Why did you send this to PLoS One?
Why did we submit to PLoS One? We think this paper has profound implications for phylogenetic practice and theory, and we want it to have a wide audience. Our experience with the review process in phylogenetic methods, unfortunately, is that many reviewers evaluate manuscripts based on whether or not the results confirm their world-view. This is a legacy of decades of internecine warfare in the field between the adherents of different methodological camps. We write papers in other fields, and while peer-review always has its ups and downs, our experience in phylogenetics is unusual in that solid papers are often rejected for philosophical reasons rather than for reasons of scientific validity and quality. We know this paper will be controversial, and we didn't want it to be shot down in the review process for partisan reasons. PLoS One seemed like the perfect place to get the paper out and let the scientific community evaluate whether the experiments are convincing or not.
This is our first time publishing in PLoS One. I confess to being a little bit anxious that the paper will be lost in the great tide of papers published in the journal. We know our paper is very strong -- I think it's perhaps the most convincing and complete analysis of any problem I've ever published -- so we're confident that the work can have an impact, as long as the attention of readers in the field is drawn to it.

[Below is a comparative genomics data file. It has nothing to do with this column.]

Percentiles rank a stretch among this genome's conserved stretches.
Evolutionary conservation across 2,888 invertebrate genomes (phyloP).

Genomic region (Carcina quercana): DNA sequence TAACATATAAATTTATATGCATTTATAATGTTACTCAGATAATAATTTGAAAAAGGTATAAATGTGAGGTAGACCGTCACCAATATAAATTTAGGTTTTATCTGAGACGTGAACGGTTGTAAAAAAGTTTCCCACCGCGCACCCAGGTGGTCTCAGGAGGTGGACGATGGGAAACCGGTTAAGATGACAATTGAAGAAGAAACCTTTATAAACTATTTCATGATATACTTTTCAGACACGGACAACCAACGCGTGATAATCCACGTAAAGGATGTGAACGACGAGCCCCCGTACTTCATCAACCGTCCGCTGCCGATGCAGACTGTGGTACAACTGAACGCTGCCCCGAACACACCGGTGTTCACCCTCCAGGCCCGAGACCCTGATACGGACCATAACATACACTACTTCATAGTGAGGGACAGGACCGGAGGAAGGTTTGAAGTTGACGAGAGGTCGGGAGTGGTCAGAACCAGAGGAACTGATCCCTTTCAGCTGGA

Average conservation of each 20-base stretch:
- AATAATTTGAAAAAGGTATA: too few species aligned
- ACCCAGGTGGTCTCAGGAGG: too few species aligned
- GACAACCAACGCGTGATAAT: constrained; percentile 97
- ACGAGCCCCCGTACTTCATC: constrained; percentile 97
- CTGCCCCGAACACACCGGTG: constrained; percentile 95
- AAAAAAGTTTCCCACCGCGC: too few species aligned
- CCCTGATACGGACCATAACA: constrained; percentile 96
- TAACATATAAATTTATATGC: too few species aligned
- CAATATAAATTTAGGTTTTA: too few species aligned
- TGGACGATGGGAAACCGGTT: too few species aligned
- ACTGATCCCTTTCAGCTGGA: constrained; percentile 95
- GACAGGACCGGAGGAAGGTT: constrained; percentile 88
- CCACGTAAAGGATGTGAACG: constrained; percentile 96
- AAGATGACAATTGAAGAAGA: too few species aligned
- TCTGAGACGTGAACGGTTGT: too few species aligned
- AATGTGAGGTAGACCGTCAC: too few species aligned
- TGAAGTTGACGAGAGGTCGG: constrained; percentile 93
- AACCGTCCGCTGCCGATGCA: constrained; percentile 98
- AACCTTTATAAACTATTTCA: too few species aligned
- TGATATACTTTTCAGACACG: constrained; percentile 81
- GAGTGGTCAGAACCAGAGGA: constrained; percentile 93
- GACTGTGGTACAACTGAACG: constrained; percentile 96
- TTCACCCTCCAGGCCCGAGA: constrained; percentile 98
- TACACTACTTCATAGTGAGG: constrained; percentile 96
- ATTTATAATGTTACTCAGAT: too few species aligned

Where is the other author these days?
Bryan is now a postdoc in Andy Kern's lab at Dartmouth.

Kolaczkowski, B., & Thornton, J. (2009). Long-Branch Attraction Bias and Inconsistency in Bayesian Phylogenetics PLoS ONE, 4 (12) DOI: 10.1371/journal.pone.0007891


  1. Nice review. My account with "research blogging" was just approved, so I am eager to try it out as well.

    On topic, I was just starting to shift over to the BI camp from ML, so this bias is interesting to me.

  2. Well, it may be that the "problems" they see with Bayesian methods are caused more by the implementation of the Bayesian approach, rather than problems with the Bayesian approach per se. So lets reserve judgement until this gets sorted out in more detail perhaps by people more in tune w/ Bayesian methods than, well, me.

  3. I've posted this on dechronization already, so my apologies for cross-posting.

    This issue has been sorted out by Mike Steel, who found an error in one of the Kolaczkowski and Thornton's key equations. Long story short: Bayesian phylogenetic estimation is consistent.

    Given how vocal Joe Thornton was a couple of months ago, I find his silence now a little disingenuous. Maybe he is just busy...

    Kolaczkowski and Thornton's gag inspired me to start a blog, where I plan to document statistical mistakes that we do not want to forget.

  4. Thanks quantifier - had not seen the correction ...